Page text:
Yesterday lunch time my son and I walked to the shops, phone in hand, a group of teens coming the other way caught our eye. “Pokémon” one of them shouted. “Pokémon” we shouted back, waving our handsets in their direction. A van pulled up along side us as we passed by a “Pokéstop” rolled down its window and the driver began to play, he looked at me sheepishly and smiled, I smiled back and went on our way.

Last night I went to the supermarket, I deliberately parked where I could see what I knew to be an active Pokémon area, with multiple “stops” and 2 “gyms” in walking distance. I spent a while watching as a group of teens walked around the area, to the casual observer aimlessly, but with the map open I could see they were looping around the Pokéstops. As I watched (and caught a few Pokémon of my own) a car pulled in besides me and a young girl got out and walked over to the nearest stop, I sat and listened as a conversation took place between her and the wandering teens and what was obvious was that some of these kids had never met before but were working together to capture the Gym – the lone girl joined in with their group and was all smiles, Her dad (or at least that who I assume it was) who was still in the car grinned as his young daughter made new friends.

In the store I overheard some of the staff were giving a colleague some gentle ribbing for hunting while on her cigarette break, to which her retorts, while said in jest, said a lot – “I’ve walked further today than I have in years” and as I left a Mom and young son were sitting together on the benches, he actively instructing his Mom how to battle in the app.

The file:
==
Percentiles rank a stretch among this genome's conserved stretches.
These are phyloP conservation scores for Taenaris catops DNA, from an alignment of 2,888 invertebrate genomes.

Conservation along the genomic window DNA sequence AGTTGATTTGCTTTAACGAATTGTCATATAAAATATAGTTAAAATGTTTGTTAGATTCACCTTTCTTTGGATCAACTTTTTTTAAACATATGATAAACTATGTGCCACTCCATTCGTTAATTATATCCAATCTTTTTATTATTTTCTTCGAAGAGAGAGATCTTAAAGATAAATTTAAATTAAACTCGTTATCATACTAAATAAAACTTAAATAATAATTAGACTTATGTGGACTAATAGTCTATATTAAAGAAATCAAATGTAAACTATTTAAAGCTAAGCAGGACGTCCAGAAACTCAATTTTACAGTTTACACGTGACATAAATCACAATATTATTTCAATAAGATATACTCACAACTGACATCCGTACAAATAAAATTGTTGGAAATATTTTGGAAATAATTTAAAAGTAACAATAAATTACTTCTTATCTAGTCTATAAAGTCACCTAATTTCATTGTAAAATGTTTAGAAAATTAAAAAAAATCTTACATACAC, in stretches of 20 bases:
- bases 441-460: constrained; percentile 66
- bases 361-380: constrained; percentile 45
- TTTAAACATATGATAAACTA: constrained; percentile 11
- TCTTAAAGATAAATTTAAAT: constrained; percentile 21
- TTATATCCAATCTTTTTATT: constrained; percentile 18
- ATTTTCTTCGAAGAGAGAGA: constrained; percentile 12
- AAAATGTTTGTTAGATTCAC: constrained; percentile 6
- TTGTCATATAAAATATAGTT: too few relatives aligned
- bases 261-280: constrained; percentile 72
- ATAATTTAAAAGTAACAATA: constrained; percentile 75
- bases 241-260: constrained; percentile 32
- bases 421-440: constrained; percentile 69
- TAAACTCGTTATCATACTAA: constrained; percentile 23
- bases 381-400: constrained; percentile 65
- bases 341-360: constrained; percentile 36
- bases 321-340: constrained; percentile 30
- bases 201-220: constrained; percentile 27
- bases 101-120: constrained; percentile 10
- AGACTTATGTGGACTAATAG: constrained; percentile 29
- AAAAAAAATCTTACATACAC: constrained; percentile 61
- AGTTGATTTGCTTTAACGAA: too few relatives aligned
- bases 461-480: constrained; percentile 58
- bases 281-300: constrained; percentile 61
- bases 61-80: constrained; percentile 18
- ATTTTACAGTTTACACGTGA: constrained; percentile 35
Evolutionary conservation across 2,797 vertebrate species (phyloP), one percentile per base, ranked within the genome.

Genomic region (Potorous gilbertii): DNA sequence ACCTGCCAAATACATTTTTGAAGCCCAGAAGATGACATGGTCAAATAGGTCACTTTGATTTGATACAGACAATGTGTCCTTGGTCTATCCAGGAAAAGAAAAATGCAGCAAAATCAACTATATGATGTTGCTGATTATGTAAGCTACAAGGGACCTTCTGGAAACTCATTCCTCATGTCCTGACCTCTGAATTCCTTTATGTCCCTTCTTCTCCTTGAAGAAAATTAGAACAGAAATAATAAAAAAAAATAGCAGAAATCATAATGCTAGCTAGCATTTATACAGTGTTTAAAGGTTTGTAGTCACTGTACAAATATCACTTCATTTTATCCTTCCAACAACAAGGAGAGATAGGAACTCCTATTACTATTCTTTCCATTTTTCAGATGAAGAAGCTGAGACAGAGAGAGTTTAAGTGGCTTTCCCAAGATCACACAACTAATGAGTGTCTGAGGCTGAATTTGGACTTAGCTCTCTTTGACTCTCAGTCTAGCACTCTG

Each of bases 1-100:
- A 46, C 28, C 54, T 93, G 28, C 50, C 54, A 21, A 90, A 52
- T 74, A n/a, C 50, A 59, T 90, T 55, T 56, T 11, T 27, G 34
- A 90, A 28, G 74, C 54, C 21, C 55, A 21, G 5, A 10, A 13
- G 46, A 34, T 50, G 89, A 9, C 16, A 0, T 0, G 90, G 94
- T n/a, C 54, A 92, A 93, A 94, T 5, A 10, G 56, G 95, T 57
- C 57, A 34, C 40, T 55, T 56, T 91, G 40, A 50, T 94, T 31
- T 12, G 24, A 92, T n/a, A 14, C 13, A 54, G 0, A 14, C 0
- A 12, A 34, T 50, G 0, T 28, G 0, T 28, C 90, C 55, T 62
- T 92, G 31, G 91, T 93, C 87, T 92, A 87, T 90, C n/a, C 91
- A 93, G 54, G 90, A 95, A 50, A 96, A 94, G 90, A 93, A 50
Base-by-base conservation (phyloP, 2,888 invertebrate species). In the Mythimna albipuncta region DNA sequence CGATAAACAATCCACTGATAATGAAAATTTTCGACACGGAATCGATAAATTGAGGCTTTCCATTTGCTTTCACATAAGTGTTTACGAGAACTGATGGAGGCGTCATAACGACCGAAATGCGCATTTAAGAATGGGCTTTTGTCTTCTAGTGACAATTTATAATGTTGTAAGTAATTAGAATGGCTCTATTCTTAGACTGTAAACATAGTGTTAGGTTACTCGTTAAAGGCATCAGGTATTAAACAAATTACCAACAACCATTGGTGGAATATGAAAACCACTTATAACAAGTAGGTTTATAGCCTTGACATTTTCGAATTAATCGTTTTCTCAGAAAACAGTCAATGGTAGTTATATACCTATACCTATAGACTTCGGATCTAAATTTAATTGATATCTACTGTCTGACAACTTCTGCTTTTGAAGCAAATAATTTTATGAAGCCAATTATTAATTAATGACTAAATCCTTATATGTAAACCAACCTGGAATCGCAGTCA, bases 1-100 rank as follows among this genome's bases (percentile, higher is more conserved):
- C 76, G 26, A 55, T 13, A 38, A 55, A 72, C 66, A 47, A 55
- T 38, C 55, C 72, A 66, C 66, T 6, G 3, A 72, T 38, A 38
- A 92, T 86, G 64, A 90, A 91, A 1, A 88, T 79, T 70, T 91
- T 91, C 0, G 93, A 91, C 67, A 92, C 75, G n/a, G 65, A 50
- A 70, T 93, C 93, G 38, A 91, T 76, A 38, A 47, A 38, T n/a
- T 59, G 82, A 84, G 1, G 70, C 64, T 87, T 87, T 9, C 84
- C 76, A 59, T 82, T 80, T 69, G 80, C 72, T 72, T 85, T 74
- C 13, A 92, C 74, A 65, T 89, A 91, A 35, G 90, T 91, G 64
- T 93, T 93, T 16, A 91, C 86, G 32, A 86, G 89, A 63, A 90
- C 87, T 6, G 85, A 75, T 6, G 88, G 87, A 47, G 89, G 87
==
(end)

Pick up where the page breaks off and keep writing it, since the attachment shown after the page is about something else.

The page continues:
And that’s not all, I got home to find that the local Pokémon Wolverhampton group were arranging a met for that night in West Park, and were actively encouraging solo players along to buddy up with people of the same teams so that they wouldn’t be alone, The Community Centre I help to run is next door to gym, so we’re trying to make the most of it and we are planning on hosting a Pokéhunt, using out location as a charging station and base so that younger players can come together to hunt safely

So in one short week, and only 1 day after the official UK release this mobile game and franchise has bought people and communities together, it is getting people out of the house and exploring their neighbourhoods, it getting people on their feet and walking, making new friends and offering up marketing opportunities. I’m really looking forward to seeing how this can be optimised upon before the initial excitement dies down, and more importantly what comes next as we learn that our communities aren’t big scary places, and technology doesn’t have to be the death of social as people play together. But for now you’ll have to excuse me as my mobile has just told me that there’s a Jigglypuff somewhere local, and you know, I gotta catch ’em all.

Why Public Services should take the time to grow the civic conversation